Improving the NDIS experience
Down Syndrome Australia (DSA) is pleased to see that the recent Federal budget announcement included an investment of more than $720 million over 4 years from 2023-24 to fund reforms to lift the NDIA’s capability, capacity and systems to better support NDIS participants.
We understand that the Government and the NDIA are committed to undertaking the detailed design and implementation of these reforms through a co-design process in conjunction with National Disability Representative organisations such as DSA. We continue to advocate for a number of key changes to the NDIS to ensure that it can better support people with Down syndrome. These measures are a step in the right direction but further change is needed.
DSA’s CEO, Darryl Steff, also commented regarding the community response to the proposed growth moderation targets – “We understand and share the concerns of our community and the broader disability sector regarding the uncertain impact of the recently announced NDIS reboot and the 8 per cent target to moderate Scheme growth by 2026. It is important that the conversation moves away from focusing purely on the cost of the NDIS and also discusses the benefits and returns of the investment that has changed thousands of lives for the better.”
We look forward to working with Minister Bill Shorten, his team and the NDIA through the co-design process to ensure that the reforms meet the needs of our community.
To read the full digital issue of Voice, download a copy here.
We asked Claire Mitchell, DSA Board Director and member of Queensland Down Syndrome Advisory Network, to share some reflections on her NDIS experience.
Why is the NDIS important for people with Down syndrome?
My NDIS plan gives me the opportunity to access supports which assist me to be more independent and lead a fulfilling life. All Australians with intellectual disabilities have the right to have access to appropriate support through the NDIS which enables people to have a better quality of life.
How was your experience applying to join the NDIS?
I believe it is important that I know what is in my plan and for me to be involved because I want ownership of my life and I also want my voice to be heard.
Mum supports me through the NDIS process. In the beginning she attended workshops and collected information materials and we followed some of the strategies to involve me. For example, we created a picture of all the areas of my life, we drew up a diary of everything I do in my life, and because I prefer to write things down, I wrote my story about what I do and don’t like and what is important to me, what I find difficult and what type of support I want. I have attended every meeting and we request the meetings to be face-to-face and my involvement has increased over time.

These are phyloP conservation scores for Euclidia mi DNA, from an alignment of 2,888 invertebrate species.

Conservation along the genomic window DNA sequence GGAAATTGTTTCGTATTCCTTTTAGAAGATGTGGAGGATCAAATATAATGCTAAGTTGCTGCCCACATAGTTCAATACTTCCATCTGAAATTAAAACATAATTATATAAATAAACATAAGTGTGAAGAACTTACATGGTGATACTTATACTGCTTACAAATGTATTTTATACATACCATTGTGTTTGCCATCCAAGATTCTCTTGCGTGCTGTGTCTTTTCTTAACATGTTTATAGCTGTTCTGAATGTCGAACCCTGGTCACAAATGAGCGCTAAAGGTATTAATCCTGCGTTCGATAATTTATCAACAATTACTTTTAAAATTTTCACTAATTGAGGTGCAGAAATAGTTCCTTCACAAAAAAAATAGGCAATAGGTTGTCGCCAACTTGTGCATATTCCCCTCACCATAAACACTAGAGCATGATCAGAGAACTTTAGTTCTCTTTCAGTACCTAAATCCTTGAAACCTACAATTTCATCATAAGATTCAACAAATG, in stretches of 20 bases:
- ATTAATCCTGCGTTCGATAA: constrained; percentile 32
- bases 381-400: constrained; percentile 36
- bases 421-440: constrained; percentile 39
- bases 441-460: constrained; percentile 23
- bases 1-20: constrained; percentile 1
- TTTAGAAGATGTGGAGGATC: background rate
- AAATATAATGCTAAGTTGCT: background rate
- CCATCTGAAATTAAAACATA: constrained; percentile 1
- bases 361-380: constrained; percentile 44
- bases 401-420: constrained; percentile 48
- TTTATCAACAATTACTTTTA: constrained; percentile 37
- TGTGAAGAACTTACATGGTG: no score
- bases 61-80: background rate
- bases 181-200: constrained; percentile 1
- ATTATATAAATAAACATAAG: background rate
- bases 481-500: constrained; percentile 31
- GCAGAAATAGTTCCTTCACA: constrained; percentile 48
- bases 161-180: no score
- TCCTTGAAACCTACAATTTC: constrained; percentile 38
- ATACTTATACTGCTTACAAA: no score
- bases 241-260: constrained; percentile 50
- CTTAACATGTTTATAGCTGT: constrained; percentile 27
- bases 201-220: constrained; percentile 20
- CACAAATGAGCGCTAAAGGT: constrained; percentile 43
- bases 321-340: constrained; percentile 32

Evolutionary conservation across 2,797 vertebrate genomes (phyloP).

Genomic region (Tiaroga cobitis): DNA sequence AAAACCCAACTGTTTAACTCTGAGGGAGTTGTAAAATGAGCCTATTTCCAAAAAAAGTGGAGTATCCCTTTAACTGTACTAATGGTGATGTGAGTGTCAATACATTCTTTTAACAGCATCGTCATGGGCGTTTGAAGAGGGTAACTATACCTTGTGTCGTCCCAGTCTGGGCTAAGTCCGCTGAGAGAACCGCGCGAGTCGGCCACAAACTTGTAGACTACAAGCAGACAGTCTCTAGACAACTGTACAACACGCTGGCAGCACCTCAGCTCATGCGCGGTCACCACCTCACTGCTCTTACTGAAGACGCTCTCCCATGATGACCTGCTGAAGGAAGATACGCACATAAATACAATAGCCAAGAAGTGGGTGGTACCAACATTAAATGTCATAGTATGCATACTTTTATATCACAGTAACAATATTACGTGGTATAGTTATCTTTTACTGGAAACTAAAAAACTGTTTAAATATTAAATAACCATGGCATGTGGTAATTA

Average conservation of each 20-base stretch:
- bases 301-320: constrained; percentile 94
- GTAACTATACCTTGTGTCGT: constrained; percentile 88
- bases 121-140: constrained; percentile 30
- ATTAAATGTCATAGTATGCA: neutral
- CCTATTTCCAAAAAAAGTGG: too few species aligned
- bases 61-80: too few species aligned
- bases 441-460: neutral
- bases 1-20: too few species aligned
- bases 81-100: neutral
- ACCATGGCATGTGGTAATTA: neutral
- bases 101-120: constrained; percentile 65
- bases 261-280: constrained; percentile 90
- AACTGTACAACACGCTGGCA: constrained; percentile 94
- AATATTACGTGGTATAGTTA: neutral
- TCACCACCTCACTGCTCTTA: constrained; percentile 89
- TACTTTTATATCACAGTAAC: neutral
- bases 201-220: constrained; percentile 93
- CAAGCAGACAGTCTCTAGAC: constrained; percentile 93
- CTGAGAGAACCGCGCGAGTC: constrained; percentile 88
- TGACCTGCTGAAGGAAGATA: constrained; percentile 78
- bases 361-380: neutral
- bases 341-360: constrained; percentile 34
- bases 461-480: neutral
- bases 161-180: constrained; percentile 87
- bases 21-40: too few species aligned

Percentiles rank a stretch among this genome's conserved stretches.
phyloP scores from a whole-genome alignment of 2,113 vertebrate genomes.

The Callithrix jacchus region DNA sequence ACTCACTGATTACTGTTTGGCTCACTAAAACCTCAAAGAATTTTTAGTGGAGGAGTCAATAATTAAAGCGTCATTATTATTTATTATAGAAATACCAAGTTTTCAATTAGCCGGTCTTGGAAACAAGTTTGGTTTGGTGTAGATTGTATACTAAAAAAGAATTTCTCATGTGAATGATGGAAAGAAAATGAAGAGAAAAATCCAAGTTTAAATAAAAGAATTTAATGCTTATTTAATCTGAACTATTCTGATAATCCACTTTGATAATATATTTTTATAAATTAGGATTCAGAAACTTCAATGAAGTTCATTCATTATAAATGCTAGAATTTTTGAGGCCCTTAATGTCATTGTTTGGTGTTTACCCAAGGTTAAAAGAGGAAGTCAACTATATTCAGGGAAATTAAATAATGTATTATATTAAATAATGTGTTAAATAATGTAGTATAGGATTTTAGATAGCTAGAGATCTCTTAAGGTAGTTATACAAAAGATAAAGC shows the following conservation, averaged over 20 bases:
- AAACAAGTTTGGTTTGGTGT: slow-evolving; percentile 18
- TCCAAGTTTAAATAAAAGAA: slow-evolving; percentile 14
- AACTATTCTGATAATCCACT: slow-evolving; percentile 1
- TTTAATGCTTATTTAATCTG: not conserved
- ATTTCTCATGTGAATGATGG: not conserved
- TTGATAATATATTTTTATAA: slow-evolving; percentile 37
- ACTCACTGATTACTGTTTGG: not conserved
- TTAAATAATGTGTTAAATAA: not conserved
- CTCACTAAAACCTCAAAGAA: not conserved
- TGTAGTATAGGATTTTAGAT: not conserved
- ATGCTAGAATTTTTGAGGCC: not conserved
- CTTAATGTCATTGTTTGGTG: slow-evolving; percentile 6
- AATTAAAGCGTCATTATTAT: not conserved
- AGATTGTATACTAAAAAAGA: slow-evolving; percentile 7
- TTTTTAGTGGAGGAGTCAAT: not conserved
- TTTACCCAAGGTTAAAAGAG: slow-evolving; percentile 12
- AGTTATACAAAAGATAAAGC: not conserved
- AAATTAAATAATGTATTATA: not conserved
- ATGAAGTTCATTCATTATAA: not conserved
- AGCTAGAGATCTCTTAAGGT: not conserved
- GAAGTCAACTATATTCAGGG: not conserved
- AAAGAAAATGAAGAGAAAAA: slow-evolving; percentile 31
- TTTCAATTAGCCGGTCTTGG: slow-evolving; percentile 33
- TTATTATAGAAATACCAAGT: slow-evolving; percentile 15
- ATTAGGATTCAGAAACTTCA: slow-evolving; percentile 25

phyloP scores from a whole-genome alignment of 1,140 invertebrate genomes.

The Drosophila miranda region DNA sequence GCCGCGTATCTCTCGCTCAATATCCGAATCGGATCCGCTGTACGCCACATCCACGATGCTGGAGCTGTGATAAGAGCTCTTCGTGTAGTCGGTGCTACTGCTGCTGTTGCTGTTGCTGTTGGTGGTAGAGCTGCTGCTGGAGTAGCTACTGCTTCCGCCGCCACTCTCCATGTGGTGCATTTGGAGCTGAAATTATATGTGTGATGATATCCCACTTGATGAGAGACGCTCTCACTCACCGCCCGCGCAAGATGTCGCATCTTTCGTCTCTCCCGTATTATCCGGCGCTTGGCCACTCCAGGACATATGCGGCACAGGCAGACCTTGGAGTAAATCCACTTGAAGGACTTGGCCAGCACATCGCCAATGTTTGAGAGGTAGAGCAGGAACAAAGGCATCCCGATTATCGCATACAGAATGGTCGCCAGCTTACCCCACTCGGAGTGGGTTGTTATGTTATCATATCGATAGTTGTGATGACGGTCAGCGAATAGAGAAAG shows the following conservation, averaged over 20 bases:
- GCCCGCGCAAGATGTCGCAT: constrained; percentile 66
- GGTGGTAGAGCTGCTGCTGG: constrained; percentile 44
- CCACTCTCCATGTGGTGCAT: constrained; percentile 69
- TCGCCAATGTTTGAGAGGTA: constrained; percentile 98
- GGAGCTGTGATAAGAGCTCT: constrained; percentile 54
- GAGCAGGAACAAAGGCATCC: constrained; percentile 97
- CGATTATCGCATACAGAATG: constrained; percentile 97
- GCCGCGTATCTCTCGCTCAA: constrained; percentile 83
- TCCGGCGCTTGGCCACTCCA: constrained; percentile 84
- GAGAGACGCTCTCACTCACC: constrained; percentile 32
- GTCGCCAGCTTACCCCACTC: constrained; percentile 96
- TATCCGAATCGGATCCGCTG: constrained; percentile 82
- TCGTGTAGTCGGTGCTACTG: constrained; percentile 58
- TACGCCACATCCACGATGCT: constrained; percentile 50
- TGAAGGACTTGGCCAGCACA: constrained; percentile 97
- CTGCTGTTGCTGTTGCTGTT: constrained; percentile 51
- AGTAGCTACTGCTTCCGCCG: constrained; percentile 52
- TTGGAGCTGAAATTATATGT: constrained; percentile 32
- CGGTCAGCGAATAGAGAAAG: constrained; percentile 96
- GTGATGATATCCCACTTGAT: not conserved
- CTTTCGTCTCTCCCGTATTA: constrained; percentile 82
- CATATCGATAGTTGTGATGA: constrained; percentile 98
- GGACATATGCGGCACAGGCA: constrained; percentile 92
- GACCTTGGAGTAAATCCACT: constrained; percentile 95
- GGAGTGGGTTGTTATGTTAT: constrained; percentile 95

How does the NDIS support you in your daily life?
Through the NDIS, I have supports in place that allow me to live the life that I choose. I lead a happy and fulfilling life that includes all the things that are important to me, such as having a job, being involved in my community and my family and friends. My independence has increased since I became an NDIS participant and that is very important to me and my family.
What could the NDIS do better for people with Down syndrome?
I think they are trying to get it right but the NDIS could learn more about living with intellectual impairments, like Down syndrome, and to follow guidelines that are recommended like the ‘Listen, Include, Respect Guidelines’. People with intellectual disabilities all have different needs and the appropriate supports need to be put in place for people to be involved in their planning. The system needs to be set up to offer information and plans in easy-read formats and meetings need to allow people time to process the information and focus on the person to ensure that they feel included and understand what is being said.
What advice would you give to people with Down syndrome who are thinking about applying to join the NDIS?
My advice is to firstly create a very clear and very detailed picture of your life. To list your priorities and to decide what is important to you. Secondly, you need to have good support, there is a lot to take in and understand. For me, good support involves a lot of discussions and looking at the details of the decisions I need to make and allowing me time to process what has been discussed. Also be patient and have confidence.
The National Disability Insurance Scheme (NDIS) was established to provide individualised support for eligible people with permanent and significant disability, their families, and carers.
On the DSA website, you can find information about how the NDIS works and key links and resources to use.
To learn more, visit: www.downsyndrome.org.au/resources/ndis/
If you need assistance, you can get in touch with Down Syndrome Australia via phone 1300 344 954 or email firstname.lastname@example.org
If you’d like to learn more about the NDIS or apply to join, visit: www.ndis.gov.au
Download the full digital edition of Voice here.